All posts by Jack Werner

My Model Monday: Baseball Names from Z to A

When I heard I was scheduled for the second-ever installment of My Model Monday, I felt a heavy responsibility on my shoulders. I’m very excited about the opportunity to bring regular shorter-form analysis to Model 284, but I also knew that in week two, this series would still be finding its footing. I needed to choose my topic with care. I needed a subject that was interesting, important, and relevant. Something worthy of the short but solid history of analysis we have here at Model 284.

So I chose to write about Engelb Vielma.

What’s that? You haven’t heard of my favorite minor-league shortstop? The former Twins prospect (until he was waived and claimed by the Giants last September)? Alright, let me explain.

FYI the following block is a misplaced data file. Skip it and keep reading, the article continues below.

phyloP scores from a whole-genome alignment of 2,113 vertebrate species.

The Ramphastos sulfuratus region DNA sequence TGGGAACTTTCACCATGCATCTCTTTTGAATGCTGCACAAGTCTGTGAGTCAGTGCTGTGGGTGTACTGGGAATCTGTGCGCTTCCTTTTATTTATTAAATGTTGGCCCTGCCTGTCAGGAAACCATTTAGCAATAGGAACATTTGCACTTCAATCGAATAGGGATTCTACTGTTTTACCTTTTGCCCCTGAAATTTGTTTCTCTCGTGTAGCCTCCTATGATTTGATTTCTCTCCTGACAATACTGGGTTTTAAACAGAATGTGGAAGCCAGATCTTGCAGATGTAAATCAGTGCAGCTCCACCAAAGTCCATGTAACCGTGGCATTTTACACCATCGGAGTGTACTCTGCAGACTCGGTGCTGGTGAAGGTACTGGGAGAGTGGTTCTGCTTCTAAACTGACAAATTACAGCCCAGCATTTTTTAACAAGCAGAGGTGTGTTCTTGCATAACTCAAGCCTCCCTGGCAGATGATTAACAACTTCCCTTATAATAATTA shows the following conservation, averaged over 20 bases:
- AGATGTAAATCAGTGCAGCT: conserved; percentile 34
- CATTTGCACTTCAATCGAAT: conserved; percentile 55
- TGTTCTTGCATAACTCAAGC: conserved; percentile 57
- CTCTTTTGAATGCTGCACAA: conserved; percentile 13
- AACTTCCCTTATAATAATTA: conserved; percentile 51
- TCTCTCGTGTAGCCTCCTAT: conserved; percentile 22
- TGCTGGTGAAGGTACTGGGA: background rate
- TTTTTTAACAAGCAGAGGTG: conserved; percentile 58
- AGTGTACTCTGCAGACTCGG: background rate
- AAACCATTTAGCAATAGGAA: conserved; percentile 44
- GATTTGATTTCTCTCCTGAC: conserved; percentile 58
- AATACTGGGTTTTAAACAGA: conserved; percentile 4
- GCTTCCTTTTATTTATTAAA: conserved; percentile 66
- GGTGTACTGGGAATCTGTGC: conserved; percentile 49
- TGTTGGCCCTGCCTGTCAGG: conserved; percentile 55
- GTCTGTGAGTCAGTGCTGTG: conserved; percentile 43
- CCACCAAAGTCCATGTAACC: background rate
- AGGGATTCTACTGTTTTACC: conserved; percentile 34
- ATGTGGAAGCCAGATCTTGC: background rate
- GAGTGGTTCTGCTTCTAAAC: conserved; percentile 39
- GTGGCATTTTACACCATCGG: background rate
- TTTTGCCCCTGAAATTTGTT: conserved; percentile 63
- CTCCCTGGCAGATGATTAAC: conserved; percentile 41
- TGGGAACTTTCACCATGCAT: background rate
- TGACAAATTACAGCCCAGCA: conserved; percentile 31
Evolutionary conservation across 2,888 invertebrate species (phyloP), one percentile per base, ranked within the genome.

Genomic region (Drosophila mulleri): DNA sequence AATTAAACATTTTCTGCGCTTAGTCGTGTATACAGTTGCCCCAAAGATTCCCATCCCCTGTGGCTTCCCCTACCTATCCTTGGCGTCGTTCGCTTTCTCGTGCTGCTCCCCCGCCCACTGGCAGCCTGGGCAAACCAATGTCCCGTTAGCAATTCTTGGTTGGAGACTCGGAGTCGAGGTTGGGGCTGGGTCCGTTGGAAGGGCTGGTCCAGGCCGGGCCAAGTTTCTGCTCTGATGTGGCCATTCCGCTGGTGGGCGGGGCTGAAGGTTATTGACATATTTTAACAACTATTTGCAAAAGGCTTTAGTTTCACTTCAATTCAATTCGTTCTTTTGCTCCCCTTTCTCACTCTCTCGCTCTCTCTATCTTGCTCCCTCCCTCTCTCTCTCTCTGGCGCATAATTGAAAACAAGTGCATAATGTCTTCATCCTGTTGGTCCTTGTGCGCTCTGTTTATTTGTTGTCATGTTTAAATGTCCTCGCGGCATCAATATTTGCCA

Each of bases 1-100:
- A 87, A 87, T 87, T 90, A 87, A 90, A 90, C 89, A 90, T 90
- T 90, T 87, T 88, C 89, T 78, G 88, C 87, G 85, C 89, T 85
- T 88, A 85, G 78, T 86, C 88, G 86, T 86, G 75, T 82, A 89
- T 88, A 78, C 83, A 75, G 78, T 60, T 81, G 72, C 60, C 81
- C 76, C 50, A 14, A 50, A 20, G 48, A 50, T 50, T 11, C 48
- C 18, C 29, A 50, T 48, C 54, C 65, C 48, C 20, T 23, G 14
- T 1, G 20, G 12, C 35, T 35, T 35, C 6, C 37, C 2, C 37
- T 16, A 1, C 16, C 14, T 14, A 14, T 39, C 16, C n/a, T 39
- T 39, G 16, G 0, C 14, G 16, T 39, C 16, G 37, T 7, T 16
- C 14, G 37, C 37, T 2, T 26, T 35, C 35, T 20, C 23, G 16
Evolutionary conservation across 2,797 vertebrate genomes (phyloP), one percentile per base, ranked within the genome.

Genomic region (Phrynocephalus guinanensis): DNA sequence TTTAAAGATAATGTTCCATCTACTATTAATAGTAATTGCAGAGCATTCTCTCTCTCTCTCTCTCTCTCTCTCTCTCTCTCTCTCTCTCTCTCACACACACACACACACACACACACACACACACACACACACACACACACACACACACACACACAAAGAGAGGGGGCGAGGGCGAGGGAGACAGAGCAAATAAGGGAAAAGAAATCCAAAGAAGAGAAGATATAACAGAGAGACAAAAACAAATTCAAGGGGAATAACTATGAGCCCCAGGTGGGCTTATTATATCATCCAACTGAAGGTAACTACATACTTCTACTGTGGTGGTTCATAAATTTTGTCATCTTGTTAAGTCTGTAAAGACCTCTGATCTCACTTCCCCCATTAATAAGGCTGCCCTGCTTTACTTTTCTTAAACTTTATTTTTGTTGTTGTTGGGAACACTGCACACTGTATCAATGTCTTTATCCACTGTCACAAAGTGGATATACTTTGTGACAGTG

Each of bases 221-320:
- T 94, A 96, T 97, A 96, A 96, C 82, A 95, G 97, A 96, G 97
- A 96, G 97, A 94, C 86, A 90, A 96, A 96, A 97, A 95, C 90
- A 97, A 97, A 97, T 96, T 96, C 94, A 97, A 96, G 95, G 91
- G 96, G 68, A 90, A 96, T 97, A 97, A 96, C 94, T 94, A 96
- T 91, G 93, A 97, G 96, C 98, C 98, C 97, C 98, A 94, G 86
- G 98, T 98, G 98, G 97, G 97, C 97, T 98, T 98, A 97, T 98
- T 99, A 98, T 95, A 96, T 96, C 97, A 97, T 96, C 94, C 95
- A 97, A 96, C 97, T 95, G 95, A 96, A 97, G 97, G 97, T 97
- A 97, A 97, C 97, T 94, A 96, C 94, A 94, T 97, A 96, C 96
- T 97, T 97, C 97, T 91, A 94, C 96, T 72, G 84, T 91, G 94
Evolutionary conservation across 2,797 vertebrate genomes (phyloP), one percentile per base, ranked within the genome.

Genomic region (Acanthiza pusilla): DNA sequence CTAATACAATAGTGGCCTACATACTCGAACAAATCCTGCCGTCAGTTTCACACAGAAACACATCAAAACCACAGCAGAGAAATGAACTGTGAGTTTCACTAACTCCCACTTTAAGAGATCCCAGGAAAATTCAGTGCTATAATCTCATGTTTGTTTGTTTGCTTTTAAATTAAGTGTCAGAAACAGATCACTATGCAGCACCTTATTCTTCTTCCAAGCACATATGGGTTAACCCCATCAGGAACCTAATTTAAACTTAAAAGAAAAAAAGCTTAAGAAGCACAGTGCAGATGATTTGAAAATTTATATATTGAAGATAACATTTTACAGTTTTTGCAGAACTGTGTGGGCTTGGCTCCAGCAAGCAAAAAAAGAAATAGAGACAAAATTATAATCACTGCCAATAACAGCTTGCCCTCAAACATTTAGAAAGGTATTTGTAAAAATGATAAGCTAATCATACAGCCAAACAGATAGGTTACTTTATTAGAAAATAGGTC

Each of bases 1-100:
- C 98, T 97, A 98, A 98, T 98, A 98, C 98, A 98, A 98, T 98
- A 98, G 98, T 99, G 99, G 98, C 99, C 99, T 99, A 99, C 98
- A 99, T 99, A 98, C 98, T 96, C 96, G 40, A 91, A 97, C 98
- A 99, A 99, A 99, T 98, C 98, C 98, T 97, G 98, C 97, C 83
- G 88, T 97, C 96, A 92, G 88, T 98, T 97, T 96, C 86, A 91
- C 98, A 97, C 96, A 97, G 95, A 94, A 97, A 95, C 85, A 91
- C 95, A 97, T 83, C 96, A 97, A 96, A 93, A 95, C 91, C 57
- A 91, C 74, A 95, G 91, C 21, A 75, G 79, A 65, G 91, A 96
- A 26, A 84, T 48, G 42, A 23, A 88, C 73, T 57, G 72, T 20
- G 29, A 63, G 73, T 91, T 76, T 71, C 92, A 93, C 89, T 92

Any old prospect can wow you with unique skills, unicorn-like physique, or all-star potential. Sure, a guy may hit moonshots or mow down a ton of opposing hitters. Nick Gordon? Fernando Romero? A dime a dozen. But rare is the prospect who introduces you to a new hobby. Engelb Vielma did this for me; ever since I heard about him, I haven’t been able to stop thinking about name reversibility.

Here’s what I mean: say you’d never heard of Vielma, and I told you the Twins had a new player whose name was either “Engelb” or “Blegne” (Engelb backwards). Which name would you sooner believe? It’s at best a toss-up, right? I think I’d even be tempted to pick Blegne. After all, it could be a creative spelling of “Blaine”, like the male equivalent of “Aimee” or “Khloe.”